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Brazilian Journal of Medical and Biological Research

On-line version ISSN 1414-431X

Braz J Med Biol Res vol.45 no.12 Ribeirão Preto Dec. 2012  Epub Sep 18, 2012 

Braz J Med Biol Res, December 2012, Volume 45(12) 1315-1319

Oculo-facio-cardio-dental syndrome in three succeeding generations: genotypic data and phenotypic features

B. Lozić1, J. Ljubković2, D. Gabrić Pandurić3, I. Saltvig4, K. Kutsche5, V. Krželj1 and T. Zemunik6

1Department of Pediatrics, University Hospital Split, Split, Croatia
2Department of Pathology, Forensic Medicine and Cytology, University Hospital Split, Split, Croatia
3Department of Oral Surgery, School of Dental Medicine, University of Zagreb, Zagreb, Croatia
4Jessenius Faculty of Medicine of Commenius, University in Bratislava, Martin, Slovakia
5Institute of Human Genetics, University Medical Center Hamburg-Eppendorf, Hamburg, Germany
6Department of Medical Biology, School of Medicine, University of Split, Split, Croatia

Material and Methods
Correspondence and Footnotes


Oculo-facio-cardio-dental (OFCD) syndrome is a rare X-linked disorder mainly manifesting in females. Patients show ocular, facial, cardiac, and dental abnormalities. OFCD syndrome is caused by heterozygous mutations in the BCOR gene, located in Xp11.4, encoding the BCL6 co-repressor. We report a Croatian family with four female members (grandmother, mother and monozygotic female twins) diagnosed with OFCD syndrome who carry the novel BCOR mutation c.4438C>T (p.R1480*). They present high intrafamilial phenotypic variability with special regard to cardiac defect and cataract that showed more severe disease expression in successive generations. Clinical and radiographic examination of the mother of the twins revealed a talon cusp involving the permanent maxillary right central incisor. This is the first known report of a talon cusp in OFCD syndrome with a novel mutation in the BCOR gene.

Key words: OFCD syndrome; BCOR gene; Talon cusp; Intrafamilial phenotypic variability


Oculo-facio-cardio-dental (OFCD) syndrome is characterized by ocular defects (congenital cataract, microphthalmia, secondary glaucoma), facial anomalies (long and narrow face, high nasal bridge, septate nasal cartilage, cleft palate), congenital cardiac defects [atrial septal defect (ASD), ventricular septal defect (VSD), floppy mitral valve], and dental irregularities (canine radiculomegaly, hypodontia, delayed permanent dentition) (1). It is an X-linked disorder manifesting mainly in females. Several incidences with mother-to-daughter transmission have been described, and females with OFCD syndrome show a completely skewed pattern of X-chromosome inactivation (2,3).

Genetic studies have led to the identification of heterozygous mutations in the BCOR gene, encoding the BCL6 co-repressor, in patients affected by OFCD (4). The mutation spectrum comprises nonsense, frameshift and splicing mutations, supporting the hypothesis that OFCD syndrome is caused by heterozygous BCOR null alleles (1,4,5). Usually dentists are the first clinicians who notice characteristic manifestations of this disorder. The most consistent dental finding is radiculomegaly; the roots of the maxillary incisors and canines can continue to grow until they reach the cortical plate of the orbit or the lower border of the mandible, usually with widely open apices (6,7). Oligodontia, delayed eruption of the dentition, retained primary teeth, malocclusion, root dilacerations, macrodontia, fusion of teeth, hyperdontia, variable root length, and enamel defects are other dental findings that have been reported in OFCD syndrome (6,7).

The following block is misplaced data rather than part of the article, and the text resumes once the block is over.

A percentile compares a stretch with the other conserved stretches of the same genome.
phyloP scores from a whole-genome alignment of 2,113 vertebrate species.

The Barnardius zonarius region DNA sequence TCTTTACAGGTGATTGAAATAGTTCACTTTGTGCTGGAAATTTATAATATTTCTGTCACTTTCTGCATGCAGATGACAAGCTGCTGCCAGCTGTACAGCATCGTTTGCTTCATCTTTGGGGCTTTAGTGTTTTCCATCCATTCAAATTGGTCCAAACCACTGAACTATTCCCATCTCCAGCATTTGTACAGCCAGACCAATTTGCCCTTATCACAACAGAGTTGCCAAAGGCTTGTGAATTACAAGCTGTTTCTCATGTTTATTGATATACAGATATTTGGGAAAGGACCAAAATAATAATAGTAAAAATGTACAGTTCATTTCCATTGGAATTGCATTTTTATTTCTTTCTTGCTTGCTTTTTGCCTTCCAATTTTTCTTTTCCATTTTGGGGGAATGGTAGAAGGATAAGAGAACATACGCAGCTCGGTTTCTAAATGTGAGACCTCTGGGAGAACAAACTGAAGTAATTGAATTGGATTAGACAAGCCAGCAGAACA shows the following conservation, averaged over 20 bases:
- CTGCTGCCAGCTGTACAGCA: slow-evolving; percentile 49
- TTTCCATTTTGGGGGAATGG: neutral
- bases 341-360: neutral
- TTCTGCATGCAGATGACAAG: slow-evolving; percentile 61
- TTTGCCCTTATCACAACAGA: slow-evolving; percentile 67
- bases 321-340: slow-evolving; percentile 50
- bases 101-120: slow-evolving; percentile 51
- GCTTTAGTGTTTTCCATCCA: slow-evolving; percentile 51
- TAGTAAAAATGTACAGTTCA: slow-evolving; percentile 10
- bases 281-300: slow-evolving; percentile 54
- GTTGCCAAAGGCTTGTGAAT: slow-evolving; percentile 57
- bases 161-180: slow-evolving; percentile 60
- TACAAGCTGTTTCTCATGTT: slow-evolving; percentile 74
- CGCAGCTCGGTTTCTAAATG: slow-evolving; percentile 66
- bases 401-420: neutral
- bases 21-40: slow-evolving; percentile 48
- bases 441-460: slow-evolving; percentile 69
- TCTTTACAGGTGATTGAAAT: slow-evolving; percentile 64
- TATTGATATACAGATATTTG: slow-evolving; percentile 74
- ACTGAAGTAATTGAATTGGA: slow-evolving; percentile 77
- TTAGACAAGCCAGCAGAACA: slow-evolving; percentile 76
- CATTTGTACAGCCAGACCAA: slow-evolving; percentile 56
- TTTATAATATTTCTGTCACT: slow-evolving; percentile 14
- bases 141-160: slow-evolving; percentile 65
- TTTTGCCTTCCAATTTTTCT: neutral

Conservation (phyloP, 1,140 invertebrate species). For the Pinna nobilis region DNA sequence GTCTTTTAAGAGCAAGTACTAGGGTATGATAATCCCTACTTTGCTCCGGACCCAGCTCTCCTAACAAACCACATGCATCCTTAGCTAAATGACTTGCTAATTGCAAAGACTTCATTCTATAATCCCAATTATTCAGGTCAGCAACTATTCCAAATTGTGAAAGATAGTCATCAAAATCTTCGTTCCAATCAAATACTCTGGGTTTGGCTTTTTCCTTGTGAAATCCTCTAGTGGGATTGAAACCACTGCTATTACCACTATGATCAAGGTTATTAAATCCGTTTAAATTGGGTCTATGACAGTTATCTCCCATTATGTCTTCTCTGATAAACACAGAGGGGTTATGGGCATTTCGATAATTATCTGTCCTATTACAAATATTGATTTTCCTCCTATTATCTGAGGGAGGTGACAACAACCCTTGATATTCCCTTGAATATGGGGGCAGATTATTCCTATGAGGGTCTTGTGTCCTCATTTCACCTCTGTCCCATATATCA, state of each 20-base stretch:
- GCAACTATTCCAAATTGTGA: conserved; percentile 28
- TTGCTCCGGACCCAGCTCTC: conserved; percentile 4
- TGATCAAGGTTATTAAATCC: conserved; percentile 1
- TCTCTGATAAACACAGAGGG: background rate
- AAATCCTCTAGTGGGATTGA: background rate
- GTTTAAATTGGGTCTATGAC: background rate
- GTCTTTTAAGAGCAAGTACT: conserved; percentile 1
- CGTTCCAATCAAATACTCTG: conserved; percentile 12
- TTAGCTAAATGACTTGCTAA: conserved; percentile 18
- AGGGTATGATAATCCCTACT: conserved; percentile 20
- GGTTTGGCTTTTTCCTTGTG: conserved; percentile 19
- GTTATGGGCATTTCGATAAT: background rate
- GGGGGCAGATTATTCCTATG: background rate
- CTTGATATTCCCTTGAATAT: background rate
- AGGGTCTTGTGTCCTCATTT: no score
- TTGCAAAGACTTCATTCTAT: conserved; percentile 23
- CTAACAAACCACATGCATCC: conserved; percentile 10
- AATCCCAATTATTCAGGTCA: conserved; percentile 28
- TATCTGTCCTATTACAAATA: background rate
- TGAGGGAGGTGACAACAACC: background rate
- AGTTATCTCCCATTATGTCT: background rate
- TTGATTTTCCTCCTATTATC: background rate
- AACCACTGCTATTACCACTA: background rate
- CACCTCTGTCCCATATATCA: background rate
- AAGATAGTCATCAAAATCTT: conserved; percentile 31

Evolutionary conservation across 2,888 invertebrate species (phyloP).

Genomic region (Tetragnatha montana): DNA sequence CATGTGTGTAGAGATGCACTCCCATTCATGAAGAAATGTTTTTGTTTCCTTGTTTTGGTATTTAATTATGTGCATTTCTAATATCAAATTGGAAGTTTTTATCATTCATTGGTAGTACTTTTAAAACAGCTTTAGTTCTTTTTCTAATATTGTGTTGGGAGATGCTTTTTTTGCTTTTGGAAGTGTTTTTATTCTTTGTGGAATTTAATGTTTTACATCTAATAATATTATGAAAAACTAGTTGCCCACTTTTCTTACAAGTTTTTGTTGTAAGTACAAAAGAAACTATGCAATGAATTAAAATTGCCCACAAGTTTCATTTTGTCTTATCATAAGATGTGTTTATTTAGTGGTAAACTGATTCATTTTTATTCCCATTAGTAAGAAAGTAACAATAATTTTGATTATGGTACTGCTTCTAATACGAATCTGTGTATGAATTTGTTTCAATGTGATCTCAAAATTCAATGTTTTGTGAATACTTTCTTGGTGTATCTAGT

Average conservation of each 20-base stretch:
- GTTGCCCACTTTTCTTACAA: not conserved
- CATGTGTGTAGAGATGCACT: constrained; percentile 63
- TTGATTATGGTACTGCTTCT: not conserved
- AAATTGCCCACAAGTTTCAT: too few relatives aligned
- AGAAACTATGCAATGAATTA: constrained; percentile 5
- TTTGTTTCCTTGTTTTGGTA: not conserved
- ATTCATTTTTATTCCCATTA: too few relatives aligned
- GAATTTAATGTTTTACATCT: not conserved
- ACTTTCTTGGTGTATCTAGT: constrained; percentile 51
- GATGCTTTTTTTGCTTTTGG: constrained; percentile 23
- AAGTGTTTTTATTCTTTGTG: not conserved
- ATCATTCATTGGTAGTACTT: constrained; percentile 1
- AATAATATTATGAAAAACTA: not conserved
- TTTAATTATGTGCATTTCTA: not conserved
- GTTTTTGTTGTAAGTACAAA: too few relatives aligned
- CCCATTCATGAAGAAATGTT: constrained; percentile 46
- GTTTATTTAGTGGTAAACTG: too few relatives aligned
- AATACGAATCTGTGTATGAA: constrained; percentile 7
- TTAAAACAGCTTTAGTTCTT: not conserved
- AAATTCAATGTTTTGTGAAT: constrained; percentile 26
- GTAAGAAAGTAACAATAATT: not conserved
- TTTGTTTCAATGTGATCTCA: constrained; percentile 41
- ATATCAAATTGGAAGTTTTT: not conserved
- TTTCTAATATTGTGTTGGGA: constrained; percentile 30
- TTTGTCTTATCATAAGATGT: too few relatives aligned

Talon cusp or dens evaginatus is a very rare dental anomaly of unclear etiology and significance. W.H. Mitchell was the first who described this morphological anomaly in 1892 (8). It was named a talon cusp by Mellor and Ripa (9) due to its resemblance to an eagle’s talon. The most commonly affected teeth are maxillary incisors. It can occur as an isolated finding or be associated with other dental anomalies or some syndromes such as Mohr syndrome (oro-facial-digital II), Sturge-Weber syndrome (encephalo-trigeminal angiomatosis), Rubinstein-Taybi syndrome, incontinentia pigmenti achromians, Ellis-van-Creveld syndrome, hypomelanosis of Ito, cleft lip and palate, and Alagille syndrome (10).

We report a family with 4 affected female patients in three generations, demonstrating vertical transmission of OFCD syndrome. The novel BCOR nonsense mutation c.4438C>T (p.R1480*) was identified in the monozygotic twins, their mother and maternal grandmother in the heterozygous state. We performed careful phenotypic analysis in all patients with special emphasis on discordant phenotypes in monozygotic female twins and describe a unique case of a maxillary talon cusp associated with OFCD syndrome.

Patients and Methods

Ethical approval

Clinical data and samples were obtained from the participating family members with informed consent, including consent to use photographs in this report. Genotyping protocols were approved by the University Medical Center Hamburg-Eppendorf Ethics Committee.

Case report

Monozygotic female twins (twin 1 and twin 2) were conceived after in vitro fertilization. Two embryos were transferred; one of them survived and divided to produce monozygotic twins. The twins were born at 32/33 weeks of gestation by cesarean section.